By Abdul Bari Masoud

The Delhi High Court on April 20  declined to intervene in the Centre’s transfer of a graveyard, one of the 123  Waqf properties owned  by the Delhi Waqf Board, to the Indo-Tibetan Border Police (ITBP) in 2017, saying it was normal for cemeteries “to be transferred wherever they constitute an obstacle” to any developmental work. The case is related to the graveyard land of Lal Masjid near the historic Basti Hazrat Nizamuddin in Delhi which was reportedly acquired without following the proper legal procedures.

The Delhi Waqf Board’s appeal against a single-bench judgment last month that declined to suspend the transfer of property to the ITBP on the grounds that the land would still be in the central government’s control was dismissed by a division bench of acting Chief Justice Vipin Sanghi and Justice Navin Chawla.  The Bench observed, “Graveyards are also shifted. There is no big difficulty about it.”

The Board’s senior attorney, Sanjoy Ghose, had previously submitted that the Centre had also authorised the ITBP to raise building on the graveyard and asked whether reparation might be made tomorrow: “How can reparation be made in such cases?” Today, public funds will be used to construct a structure, but what will happen tomorrow if the lordships rule in our favour?”

The Bench observed, “The submission of Mr Ghose that the land in question was being used as a burial ground and, therefore, it would not be possible to restore the same in the eventuality of the writ petition succeeding, has no force since it is not uncommon for graves to be shifted wherever they cause an obstruction in the development activity.”

It is to mention that on March 9 the Delhi High Court refused to grant the Delhi Waqf Board any interim relief in connection with the allotment of a property owned by it to the ITBP, and sought the Centre’s response to its petition challenging the Government’s decision to re-examine the de-listing of its 123 properties.

The property was allocated to ITBP sometime in 2017, and if the Delhi Waqf Board prevails in the current proceedings, the assignment can be reversed; Justice Yahswant Varma ruled there was no need to grant a stay.

“I’m presently not inclined to grant a stay. This is not a place to stay. It is not like the property has gone to private people. We can ask the Union to hand it back,” Justice Varma said.

On this, the division bench said, “We are not inclined to interfere with the same since it is an interim order and the rights of the appellant have been sufficiently protected.”

Last month, the single bench issued notice to the Centre in response to the Waqf Board’s plea on the 123 properties – mostly mosques and Muslim cemeteries – that were denotified from the land acquisition process in 2014 and were to be reverted to the Waqf Board. The previous UPA Government had passed an order, identifying these 123 important waqf assets after a lengthy and difficult struggle.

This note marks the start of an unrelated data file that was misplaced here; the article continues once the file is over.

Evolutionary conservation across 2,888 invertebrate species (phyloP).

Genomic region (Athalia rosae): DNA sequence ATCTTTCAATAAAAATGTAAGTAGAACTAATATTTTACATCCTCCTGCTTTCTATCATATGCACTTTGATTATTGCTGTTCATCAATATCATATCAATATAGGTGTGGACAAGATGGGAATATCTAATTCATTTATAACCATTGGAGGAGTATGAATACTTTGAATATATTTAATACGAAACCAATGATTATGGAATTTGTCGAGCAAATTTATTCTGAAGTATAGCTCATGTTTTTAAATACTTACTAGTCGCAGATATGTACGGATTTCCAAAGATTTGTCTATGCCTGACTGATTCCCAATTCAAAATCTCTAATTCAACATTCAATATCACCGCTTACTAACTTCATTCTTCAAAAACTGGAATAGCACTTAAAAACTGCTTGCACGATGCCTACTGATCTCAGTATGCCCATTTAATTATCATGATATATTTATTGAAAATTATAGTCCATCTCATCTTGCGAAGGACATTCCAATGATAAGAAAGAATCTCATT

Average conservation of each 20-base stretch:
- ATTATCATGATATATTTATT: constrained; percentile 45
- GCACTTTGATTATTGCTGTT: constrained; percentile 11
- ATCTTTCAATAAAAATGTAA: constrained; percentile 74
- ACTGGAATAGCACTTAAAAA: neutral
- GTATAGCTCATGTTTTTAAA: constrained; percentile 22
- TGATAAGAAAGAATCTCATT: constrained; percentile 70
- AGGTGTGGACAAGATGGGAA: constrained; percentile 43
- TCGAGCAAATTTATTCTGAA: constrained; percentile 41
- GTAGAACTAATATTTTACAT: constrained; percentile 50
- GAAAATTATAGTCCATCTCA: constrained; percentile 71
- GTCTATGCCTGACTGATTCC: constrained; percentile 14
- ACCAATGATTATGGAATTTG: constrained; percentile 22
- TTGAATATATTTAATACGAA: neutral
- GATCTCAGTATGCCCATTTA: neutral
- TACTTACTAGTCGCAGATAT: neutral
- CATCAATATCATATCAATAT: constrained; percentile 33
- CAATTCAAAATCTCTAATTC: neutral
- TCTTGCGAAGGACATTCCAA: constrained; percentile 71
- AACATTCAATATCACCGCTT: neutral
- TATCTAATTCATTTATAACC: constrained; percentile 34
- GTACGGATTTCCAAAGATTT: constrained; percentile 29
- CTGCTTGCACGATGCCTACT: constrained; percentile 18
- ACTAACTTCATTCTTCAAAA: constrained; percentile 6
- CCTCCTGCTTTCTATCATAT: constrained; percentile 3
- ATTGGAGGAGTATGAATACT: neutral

Despite the fact that the 123 properties were supposed to be reverted in 2014, the right wing group Indraprastha Vishwa Hindu Parishad contested the Government notification, which resulted in a court order requiring the Centre to make a judgment after stakeholders were given a right to reply.

In 2016, it formed a one-member committee for this purpose, which submitted its report in 2017. The Government created a two-member committee for the same purpose in August 2018, and the Delhi Development Authority (DDA) released a public notice in November 2021, requesting public comments on the properties. The Centre told the court on March 9 that the one-member committee’s report was rejected because it was inconclusive, and that it opposed the proposal to share it with the Waqf Board.

The Delhi Waqf Board claimed in a petition filed before the single bench by Counsel Wajeeh Shafiq that the one-member committee’s report was never made public and that there is no option for recalling the decision of withdrawal from the acquisition.

The petition further stated that the two-member committee is the second such panel created by the Centre to re-examine the status of the 123 properties following the formation of the one-member committee, and that the Centre had transferred one of them to ITBP in the interim.

“The whole mala fide purpose of appointment of committee after committee is to maintain confusion in respect of the title of the petitioner with regard to these waqf properties…